We human beings easily misinterpret things.

Sometimes it’s an innocent mistake, such as mistaking tears to always mean sorrow or despair when they can just as often represent thanksgiving, pride, the joy of loving and being loved.

Other times things are deliberately borrowed and used as symbols of something quite different.  I was thinking about this recently as stormy weather punctuated my journey with squally showers and vivid rainbows.

The rainbow was borrowed as a motif by Archbishop Desmond Tutu as an emblem of the hope that different races could be unified in a post-apartheid South Africa.  In Ireland it has traditionally been a sign of good ‘luck’ with people dreaming of finding a fortune buried ‘at the end of the rainbow’.  Trouble is, the ‘end’ keeps moving!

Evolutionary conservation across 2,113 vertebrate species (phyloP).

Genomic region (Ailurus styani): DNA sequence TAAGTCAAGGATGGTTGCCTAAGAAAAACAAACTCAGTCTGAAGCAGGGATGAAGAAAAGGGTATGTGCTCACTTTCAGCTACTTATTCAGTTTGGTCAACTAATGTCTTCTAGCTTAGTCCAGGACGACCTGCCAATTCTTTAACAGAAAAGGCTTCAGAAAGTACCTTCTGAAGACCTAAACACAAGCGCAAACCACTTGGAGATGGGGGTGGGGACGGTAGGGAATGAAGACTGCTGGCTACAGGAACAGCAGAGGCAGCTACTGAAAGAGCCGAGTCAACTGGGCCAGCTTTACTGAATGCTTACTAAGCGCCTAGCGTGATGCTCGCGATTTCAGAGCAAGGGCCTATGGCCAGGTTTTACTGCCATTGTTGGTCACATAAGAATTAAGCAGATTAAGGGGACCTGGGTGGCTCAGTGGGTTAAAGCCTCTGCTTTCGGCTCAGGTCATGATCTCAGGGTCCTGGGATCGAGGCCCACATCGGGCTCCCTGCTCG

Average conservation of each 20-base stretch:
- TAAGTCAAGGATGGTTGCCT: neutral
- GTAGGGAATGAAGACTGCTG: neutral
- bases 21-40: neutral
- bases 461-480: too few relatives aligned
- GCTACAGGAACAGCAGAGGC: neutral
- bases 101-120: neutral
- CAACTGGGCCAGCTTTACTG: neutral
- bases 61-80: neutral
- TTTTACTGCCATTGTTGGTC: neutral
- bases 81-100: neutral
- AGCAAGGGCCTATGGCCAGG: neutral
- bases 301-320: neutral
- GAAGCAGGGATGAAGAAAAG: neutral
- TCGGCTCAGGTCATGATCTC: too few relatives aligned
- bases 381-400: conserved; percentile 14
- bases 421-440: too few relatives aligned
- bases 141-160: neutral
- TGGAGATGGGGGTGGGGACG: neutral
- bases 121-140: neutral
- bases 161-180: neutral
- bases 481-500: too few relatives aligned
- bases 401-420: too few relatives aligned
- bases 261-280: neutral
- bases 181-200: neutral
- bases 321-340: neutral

I was remembering that according to the Biblical book of Genesis the rainbow originated as neither an omen of good fortune nor a picture of people trying to harmonise difference.

It was given as a promise of grace.

God judged human wickedness, but provided a place of refuge in the ark.  Afterwards He promised Noah never to flood the entire earth like that again, instead making a covenant of undeserved love and mercy for those He had created, and now acted to save.  (Genesis 9 v 1-17)  Thus after centuries of further disobedience and depravity the New Testament recalls Noah’s day and concluded God is amazingly patient with us, ‘not wanting any to perish but all to come to repentance’.  (2 Peter 3 v 9)

The Bible is adamant there will one day be a Day of Judgement but meantime the rainbow acts as a reminder, of the possibility of forgiveness, a new start and never ending love through the Rescuer Jesus.

The promise of grace.  Not something we should neglect or take for granted, but something to be humbly embraced and cherished.

And celebrated!

Church Service

at 10.30 am
During July and August, the service will begin at 10.15 am and tea/coffee will be served afterwards.